Book Blog: All that man is by David Szalay

Would you like to depress yourself?

When I was given this book recently by a friend, I was pleased. I had vaguely heard of it as being about men’s issues, and it won some book prize in 2016. In reality, it turned out to be one of the most depressing and irritating books I have read for some time.

The book consists of 9 longish short stories, and the central male figures get older each time, from 17 to 73. These central characters (I won’t confuse you by calling them heroes) range widely in wealth, nationality and lifestyle, but share several dismal things in common. All of them are thoroughly lost and lonely, in a life that has no meaning, no real beauty, no personal connections.

I got irritated, in fact angry about this book, because if David Szalay really believes that this is “all that man is,” he is demeaning and insulting them chronically. What he describes may be plausible, but who will be helped by a book like this with zero redeeming features, upsides, insights, chinks of hope?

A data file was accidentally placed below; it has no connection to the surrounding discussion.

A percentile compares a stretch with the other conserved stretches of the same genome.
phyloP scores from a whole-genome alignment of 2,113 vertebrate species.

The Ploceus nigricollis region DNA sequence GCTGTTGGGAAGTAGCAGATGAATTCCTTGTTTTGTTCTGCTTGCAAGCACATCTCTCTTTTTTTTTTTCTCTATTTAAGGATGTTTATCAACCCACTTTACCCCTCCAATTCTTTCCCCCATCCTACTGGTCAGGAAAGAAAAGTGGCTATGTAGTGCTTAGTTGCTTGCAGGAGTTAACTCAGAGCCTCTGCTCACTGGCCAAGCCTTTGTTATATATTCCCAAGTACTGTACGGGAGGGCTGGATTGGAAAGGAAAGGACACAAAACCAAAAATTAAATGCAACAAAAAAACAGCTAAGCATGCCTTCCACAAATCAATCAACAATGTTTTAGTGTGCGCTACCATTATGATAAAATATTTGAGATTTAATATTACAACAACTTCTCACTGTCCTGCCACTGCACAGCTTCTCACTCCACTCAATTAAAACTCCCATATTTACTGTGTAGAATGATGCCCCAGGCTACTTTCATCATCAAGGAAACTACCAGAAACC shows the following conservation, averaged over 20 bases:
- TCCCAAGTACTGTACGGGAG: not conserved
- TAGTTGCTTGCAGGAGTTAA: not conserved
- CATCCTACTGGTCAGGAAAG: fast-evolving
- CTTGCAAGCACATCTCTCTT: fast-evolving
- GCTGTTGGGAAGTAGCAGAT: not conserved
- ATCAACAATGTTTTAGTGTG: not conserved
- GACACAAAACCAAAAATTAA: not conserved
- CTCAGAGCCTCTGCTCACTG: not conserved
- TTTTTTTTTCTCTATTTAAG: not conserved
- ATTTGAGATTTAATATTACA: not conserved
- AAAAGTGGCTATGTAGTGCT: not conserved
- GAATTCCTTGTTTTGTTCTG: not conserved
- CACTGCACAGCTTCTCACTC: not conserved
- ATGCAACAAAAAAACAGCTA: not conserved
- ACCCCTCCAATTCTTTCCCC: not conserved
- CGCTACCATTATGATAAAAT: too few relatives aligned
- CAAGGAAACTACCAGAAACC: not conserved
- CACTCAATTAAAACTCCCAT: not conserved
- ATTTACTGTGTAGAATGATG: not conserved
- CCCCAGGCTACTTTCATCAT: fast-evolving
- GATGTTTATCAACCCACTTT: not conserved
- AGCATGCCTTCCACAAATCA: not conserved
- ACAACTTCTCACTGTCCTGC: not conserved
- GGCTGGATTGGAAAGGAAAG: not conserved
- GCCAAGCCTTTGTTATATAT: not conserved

The only story which touched me and had some depth of characterisation was the last one, about a man of 73. It’s the only story where love really features (as oppose to sex, power and other stereotypes). It touchingly depicts Tony’s sense of his own declining capacities and growing dependence on his family. Not much upside in sight for Tony: he could benefit from my forthcoming book, Not Fade Away, showing his generation how to find the upsides in getting older. You can buy it book here…

One of the few upsides I could take from this book was valuing the various steps I have taken over the past 20 years to dig myself out of some of the many challenges he depicts in the stories. For example: doing co-counselling, learning to express and hear emotions, working on relationship skills, forming a men’s group and more. Wouldn’t it be nice if even a couple of these 9 stories showed a man who learned from his mistakes, re-invented himself, and found meaning, love, and true connection? It is honestly hard for me to say if I would recommend this book to other men, if being deluged by depressing narrative would motivate you to take positive steps in your own life then rush out and buy this book!